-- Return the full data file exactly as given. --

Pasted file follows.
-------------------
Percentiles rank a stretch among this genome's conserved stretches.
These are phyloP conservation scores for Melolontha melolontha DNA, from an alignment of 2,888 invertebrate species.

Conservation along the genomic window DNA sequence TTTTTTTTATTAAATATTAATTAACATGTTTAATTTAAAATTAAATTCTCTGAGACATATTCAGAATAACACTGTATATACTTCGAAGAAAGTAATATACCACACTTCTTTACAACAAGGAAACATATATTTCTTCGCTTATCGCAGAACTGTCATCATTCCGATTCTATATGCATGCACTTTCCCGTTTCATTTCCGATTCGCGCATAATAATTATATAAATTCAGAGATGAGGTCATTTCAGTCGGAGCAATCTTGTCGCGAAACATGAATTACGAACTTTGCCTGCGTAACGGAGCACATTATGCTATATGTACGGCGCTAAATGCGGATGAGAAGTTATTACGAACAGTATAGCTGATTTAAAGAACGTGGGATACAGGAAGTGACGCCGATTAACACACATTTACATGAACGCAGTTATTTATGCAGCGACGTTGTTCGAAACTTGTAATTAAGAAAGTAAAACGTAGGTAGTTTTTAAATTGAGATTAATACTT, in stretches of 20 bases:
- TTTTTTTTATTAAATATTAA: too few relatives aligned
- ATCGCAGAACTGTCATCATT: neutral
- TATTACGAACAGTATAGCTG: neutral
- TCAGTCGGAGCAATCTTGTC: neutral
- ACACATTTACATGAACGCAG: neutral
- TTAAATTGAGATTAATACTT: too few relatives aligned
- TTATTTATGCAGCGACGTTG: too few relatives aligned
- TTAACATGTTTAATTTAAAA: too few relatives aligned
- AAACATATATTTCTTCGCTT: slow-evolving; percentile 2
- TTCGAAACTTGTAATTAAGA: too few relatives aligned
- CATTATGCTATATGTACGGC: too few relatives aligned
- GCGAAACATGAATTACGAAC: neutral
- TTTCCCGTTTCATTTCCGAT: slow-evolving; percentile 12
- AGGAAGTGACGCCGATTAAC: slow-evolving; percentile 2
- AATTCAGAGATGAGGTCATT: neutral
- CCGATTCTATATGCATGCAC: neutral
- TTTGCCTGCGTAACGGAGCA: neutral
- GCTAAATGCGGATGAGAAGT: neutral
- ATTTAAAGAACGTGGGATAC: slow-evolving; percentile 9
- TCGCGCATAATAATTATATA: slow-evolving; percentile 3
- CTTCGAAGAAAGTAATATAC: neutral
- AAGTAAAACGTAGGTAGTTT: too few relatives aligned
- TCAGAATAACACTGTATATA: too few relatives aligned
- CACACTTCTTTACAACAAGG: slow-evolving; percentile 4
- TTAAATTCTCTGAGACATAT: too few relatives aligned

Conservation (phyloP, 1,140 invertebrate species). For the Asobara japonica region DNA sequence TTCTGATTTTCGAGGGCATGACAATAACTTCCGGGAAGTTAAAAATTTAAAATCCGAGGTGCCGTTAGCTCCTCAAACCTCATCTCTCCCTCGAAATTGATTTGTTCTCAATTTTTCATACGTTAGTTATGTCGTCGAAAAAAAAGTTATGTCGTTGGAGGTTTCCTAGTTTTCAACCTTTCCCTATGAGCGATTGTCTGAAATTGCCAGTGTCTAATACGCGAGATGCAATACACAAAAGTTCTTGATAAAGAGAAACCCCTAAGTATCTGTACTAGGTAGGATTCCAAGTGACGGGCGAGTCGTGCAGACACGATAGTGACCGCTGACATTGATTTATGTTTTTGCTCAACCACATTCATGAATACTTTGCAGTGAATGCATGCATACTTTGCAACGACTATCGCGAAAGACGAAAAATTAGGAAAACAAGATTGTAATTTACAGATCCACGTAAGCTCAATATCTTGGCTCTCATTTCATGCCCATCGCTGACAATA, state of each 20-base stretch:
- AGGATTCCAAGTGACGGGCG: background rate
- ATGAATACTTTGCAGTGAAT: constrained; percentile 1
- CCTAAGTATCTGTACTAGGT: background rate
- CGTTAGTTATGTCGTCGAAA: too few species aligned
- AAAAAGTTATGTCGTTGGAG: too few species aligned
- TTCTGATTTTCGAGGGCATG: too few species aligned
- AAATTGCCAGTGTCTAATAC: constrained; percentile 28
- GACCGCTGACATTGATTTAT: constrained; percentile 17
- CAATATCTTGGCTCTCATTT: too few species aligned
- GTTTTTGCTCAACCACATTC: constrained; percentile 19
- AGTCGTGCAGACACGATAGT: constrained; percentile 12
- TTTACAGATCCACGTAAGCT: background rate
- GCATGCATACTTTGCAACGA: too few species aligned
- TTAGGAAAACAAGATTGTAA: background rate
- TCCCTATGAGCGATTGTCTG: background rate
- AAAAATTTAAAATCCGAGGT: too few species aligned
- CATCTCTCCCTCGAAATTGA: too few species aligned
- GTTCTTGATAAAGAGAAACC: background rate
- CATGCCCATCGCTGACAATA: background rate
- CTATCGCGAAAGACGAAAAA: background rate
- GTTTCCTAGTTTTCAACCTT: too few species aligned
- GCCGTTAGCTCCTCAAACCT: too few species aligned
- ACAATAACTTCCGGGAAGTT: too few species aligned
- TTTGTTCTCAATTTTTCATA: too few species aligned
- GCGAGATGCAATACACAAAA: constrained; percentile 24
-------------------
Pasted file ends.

Percentiles rank a stretch among this genome's conserved stretches.
These are phyloP conservation scores for Melolontha melolontha DNA, from an alignment of 2,888 invertebrate species.

Conservation along the genomic window DNA sequence TTTTTTTTATTAAATATTAATTAACATGTTTAATTTAAAATTAAATTCTCTGAGACATATTCAGAATAACACTGTATATACTTCGAAGAAAGTAATATACCACACTTCTTTACAACAAGGAAACATATATTTCTTCGCTTATCGCAGAACTGTCATCATTCCGATTCTATATGCATGCACTTTCCCGTTTCATTTCCGATTCGCGCATAATAATTATATAAATTCAGAGATGAGGTCATTTCAGTCGGAGCAATCTTGTCGCGAAACATGAATTACGAACTTTGCCTGCGTAACGGAGCACATTATGCTATATGTACGGCGCTAAATGCGGATGAGAAGTTATTACGAACAGTATAGCTGATTTAAAGAACGTGGGATACAGGAAGTGACGCCGATTAACACACATTTACATGAACGCAGTTATTTATGCAGCGACGTTGTTCGAAACTTGTAATTAAGAAAGTAAAACGTAGGTAGTTTTTAAATTGAGATTAATACTT, in stretches of 20 bases:
- TTTTTTTTATTAAATATTAA: too few relatives aligned
- ATCGCAGAACTGTCATCATT: neutral
- TATTACGAACAGTATAGCTG: neutral
- TCAGTCGGAGCAATCTTGTC: neutral
- ACACATTTACATGAACGCAG: neutral
- TTAAATTGAGATTAATACTT: too few relatives aligned
- TTATTTATGCAGCGACGTTG: too few relatives aligned
- TTAACATGTTTAATTTAAAA: too few relatives aligned
- AAACATATATTTCTTCGCTT: slow-evolving; percentile 2
- TTCGAAACTTGTAATTAAGA: too few relatives aligned
- CATTATGCTATATGTACGGC: too few relatives aligned
- GCGAAACATGAATTACGAAC: neutral
- TTTCCCGTTTCATTTCCGAT: slow-evolving; percentile 12
- AGGAAGTGACGCCGATTAAC: slow-evolving; percentile 2
- AATTCAGAGATGAGGTCATT: neutral
- CCGATTCTATATGCATGCAC: neutral
- TTTGCCTGCGTAACGGAGCA: neutral
- GCTAAATGCGGATGAGAAGT: neutral
- ATTTAAAGAACGTGGGATAC: slow-evolving; percentile 9
- TCGCGCATAATAATTATATA: slow-evolving; percentile 3
- CTTCGAAGAAAGTAATATAC: neutral
- AAGTAAAACGTAGGTAGTTT: too few relatives aligned
- TCAGAATAACACTGTATATA: too few relatives aligned
- CACACTTCTTTACAACAAGG: slow-evolving; percentile 4
- TTAAATTCTCTGAGACATAT: too few relatives aligned

Conservation (phyloP, 1,140 invertebrate species). For the Asobara japonica region DNA sequence TTCTGATTTTCGAGGGCATGACAATAACTTCCGGGAAGTTAAAAATTTAAAATCCGAGGTGCCGTTAGCTCCTCAAACCTCATCTCTCCCTCGAAATTGATTTGTTCTCAATTTTTCATACGTTAGTTATGTCGTCGAAAAAAAAGTTATGTCGTTGGAGGTTTCCTAGTTTTCAACCTTTCCCTATGAGCGATTGTCTGAAATTGCCAGTGTCTAATACGCGAGATGCAATACACAAAAGTTCTTGATAAAGAGAAACCCCTAAGTATCTGTACTAGGTAGGATTCCAAGTGACGGGCGAGTCGTGCAGACACGATAGTGACCGCTGACATTGATTTATGTTTTTGCTCAACCACATTCATGAATACTTTGCAGTGAATGCATGCATACTTTGCAACGACTATCGCGAAAGACGAAAAATTAGGAAAACAAGATTGTAATTTACAGATCCACGTAAGCTCAATATCTTGGCTCTCATTTCATGCCCATCGCTGACAATA, state of each 20-base stretch:
- AGGATTCCAAGTGACGGGCG: background rate
- ATGAATACTTTGCAGTGAAT: constrained; percentile 1
- CCTAAGTATCTGTACTAGGT: background rate
- CGTTAGTTATGTCGTCGAAA: too few species aligned
- AAAAAGTTATGTCGTTGGAG: too few species aligned
- TTCTGATTTTCGAGGGCATG: too few species aligned
- AAATTGCCAGTGTCTAATAC: constrained; percentile 28
- GACCGCTGACATTGATTTAT: constrained; percentile 17
- CAATATCTTGGCTCTCATTT: too few species aligned
- GTTTTTGCTCAACCACATTC: constrained; percentile 19
- AGTCGTGCAGACACGATAGT: constrained; percentile 12
- TTTACAGATCCACGTAAGCT: background rate
- GCATGCATACTTTGCAACGA: too few species aligned
- TTAGGAAAACAAGATTGTAA: background rate
- TCCCTATGAGCGATTGTCTG: background rate
- AAAAATTTAAAATCCGAGGT: too few species aligned
- CATCTCTCCCTCGAAATTGA: too few species aligned
- GTTCTTGATAAAGAGAAACC: background rate
- CATGCCCATCGCTGACAATA: background rate
- CTATCGCGAAAGACGAAAAA: background rate
- GTTTCCTAGTTTTCAACCTT: too few species aligned
- GCCGTTAGCTCCTCAAACCT: too few species aligned
- ACAATAACTTCCGGGAAGTT: too few species aligned
- TTTGTTCTCAATTTTTCATA: too few species aligned
- GCGAGATGCAATACACAAAA: constrained; percentile 24